Another driving question that students explore is how antibiotic resistance is developed.  Within it we explore, if antibiotic resistance is becoming more common and how producers can manage their animals to prevent the overuse of antibiotics.  Again, it is relevant because many of my students have herds of their own.  In the years that I don't have a lot of students that raise animals, we approach this unit from a public health standpoint--why you should not always ask for antibiotics every time you go to the doctor.  We tend to cover standards HS-LS1-2, HS-LS4-4, and HS-LS4-5 during this unit. 

A third driving question that students explore is how the salt used on roads and the fertilizer used in fields affect protists growing in ditches.  The general premise is that seasonal run-off either from snow melt or rain washes salt used to keep roadways clear into ditches on the side of the road. We also look at the effects of fertilizer run-off from agricultural fields and why riparian areas are important.  Standards covered in this PBL include HS-LS2-6, HS-LS4-4, HS-LS1-3, HS-LS2-7, and HS-LS4-1.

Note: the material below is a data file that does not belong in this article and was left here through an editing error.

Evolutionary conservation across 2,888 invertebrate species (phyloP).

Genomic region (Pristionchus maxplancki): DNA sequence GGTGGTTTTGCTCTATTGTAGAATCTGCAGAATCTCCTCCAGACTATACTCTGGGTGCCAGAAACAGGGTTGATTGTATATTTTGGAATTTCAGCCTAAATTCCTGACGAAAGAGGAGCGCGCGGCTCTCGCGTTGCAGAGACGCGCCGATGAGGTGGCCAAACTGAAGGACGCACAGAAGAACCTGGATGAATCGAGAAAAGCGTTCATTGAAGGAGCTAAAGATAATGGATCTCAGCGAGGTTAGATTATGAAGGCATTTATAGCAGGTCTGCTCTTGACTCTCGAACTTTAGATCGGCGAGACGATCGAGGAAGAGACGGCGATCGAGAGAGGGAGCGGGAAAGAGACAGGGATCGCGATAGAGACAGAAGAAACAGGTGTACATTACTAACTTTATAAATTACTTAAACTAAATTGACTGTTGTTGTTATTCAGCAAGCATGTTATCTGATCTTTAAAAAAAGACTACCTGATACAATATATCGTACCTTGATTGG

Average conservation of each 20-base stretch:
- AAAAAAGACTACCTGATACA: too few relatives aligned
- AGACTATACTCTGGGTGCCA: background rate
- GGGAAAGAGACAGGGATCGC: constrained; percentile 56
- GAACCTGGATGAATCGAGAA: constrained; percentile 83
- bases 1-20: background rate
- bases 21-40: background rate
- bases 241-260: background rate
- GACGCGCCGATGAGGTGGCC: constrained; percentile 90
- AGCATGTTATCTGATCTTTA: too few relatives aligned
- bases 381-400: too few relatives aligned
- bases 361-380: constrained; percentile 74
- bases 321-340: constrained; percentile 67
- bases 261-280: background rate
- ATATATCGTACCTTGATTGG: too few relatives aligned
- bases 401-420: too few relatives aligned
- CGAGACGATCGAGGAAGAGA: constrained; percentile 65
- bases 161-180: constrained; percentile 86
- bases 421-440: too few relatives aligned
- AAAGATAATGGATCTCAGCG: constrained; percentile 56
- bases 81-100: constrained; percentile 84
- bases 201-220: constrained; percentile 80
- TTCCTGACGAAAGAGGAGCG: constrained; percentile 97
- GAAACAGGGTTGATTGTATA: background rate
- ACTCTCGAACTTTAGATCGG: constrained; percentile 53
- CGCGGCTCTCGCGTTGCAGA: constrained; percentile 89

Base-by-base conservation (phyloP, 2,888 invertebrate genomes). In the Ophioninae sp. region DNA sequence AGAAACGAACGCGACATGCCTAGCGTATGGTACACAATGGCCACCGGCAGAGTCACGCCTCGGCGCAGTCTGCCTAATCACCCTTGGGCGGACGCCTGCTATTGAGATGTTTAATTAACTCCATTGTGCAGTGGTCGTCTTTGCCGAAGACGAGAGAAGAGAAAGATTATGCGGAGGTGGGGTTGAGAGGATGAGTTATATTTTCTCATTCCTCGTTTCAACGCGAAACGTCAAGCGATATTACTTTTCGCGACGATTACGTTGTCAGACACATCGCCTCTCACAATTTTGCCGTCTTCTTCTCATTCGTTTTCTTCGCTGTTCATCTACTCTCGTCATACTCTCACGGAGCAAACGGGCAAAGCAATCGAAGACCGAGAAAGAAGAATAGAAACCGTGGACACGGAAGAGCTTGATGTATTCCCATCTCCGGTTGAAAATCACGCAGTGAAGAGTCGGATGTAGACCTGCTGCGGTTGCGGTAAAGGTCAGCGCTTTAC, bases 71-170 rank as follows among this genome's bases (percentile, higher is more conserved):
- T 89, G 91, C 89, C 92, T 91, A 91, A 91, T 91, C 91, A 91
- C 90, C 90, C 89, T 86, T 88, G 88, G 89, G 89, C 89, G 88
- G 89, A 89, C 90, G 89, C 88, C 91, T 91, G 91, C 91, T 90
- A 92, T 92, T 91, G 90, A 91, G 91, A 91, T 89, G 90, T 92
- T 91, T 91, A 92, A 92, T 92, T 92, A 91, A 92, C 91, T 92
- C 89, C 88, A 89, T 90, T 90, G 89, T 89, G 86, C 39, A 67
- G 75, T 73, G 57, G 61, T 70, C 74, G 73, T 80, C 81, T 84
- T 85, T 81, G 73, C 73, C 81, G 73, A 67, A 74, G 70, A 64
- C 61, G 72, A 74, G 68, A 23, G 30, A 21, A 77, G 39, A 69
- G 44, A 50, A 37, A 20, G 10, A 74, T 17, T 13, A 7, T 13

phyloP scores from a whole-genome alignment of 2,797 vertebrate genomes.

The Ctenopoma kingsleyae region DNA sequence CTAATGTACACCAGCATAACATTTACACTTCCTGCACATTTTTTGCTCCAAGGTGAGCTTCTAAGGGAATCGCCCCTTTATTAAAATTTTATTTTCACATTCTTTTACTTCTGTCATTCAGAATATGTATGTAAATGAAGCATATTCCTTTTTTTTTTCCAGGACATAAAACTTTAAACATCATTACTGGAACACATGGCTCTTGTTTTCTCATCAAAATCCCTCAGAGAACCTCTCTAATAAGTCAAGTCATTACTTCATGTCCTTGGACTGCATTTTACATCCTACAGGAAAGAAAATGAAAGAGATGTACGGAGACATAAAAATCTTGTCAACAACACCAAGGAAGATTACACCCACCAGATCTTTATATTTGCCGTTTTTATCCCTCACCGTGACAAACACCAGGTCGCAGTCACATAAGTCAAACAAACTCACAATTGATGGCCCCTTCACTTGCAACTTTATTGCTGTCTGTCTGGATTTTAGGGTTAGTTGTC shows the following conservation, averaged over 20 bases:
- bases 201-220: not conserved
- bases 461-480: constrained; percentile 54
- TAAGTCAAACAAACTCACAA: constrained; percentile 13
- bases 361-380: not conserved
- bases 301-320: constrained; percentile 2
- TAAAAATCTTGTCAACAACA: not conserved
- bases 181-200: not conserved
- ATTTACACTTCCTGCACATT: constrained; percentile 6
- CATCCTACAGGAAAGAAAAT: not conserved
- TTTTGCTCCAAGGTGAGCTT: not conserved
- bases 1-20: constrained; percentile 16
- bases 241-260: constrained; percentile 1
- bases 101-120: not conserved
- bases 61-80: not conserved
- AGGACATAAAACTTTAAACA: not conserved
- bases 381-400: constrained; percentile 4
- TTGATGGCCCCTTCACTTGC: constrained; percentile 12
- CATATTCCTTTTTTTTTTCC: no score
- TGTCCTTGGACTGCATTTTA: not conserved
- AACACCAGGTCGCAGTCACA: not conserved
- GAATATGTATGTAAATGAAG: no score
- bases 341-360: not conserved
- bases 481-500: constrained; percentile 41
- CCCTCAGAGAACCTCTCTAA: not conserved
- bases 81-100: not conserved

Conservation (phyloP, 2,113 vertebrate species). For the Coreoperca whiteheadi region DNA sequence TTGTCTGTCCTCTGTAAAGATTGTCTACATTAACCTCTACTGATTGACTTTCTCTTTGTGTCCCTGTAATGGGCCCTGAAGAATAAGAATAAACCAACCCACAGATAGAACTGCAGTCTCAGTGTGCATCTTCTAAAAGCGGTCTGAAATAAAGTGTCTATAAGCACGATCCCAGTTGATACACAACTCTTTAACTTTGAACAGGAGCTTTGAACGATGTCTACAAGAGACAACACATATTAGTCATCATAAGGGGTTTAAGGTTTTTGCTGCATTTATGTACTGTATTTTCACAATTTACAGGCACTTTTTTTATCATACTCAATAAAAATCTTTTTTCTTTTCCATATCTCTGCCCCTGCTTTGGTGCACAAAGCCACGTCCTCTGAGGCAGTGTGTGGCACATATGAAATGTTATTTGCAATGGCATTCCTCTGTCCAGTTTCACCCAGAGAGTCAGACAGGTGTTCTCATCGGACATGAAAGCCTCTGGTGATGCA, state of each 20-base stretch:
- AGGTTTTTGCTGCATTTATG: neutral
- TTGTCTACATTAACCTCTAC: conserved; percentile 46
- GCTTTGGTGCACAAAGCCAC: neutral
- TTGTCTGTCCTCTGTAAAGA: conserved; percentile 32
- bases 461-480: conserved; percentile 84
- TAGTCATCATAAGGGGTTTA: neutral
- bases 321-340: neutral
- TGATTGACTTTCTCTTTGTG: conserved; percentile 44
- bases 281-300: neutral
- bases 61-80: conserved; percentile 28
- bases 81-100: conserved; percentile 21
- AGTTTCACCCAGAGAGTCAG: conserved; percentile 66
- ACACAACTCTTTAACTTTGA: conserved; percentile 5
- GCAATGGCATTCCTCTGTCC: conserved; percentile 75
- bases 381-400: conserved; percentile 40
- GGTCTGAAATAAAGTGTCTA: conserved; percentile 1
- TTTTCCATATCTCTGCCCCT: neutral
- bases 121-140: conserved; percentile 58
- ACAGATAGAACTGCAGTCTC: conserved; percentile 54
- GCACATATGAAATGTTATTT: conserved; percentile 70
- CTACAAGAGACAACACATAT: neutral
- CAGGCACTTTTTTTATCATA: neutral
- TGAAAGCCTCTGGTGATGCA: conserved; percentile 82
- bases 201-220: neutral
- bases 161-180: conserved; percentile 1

If you are interested, we can discuss how I developed my storylines in more detail.  Basically, I looked at what we had available outside and what my students were doing at home. I did this by exploring our campus and surrounding areas to which we could travel within a class period.  Then I brainstormed what types of models we could develop in the classroom based on the natural phenomenon in the area and my students' previous experiences.

Just remember that good storylines take time in their development so pick an unit or two that you want to develop into a PBL each year. You don't have to revolutionize your entire curriculum in one year.  In fact, you will find that you will develop better PBLs if you take your time.  

Hello Tom,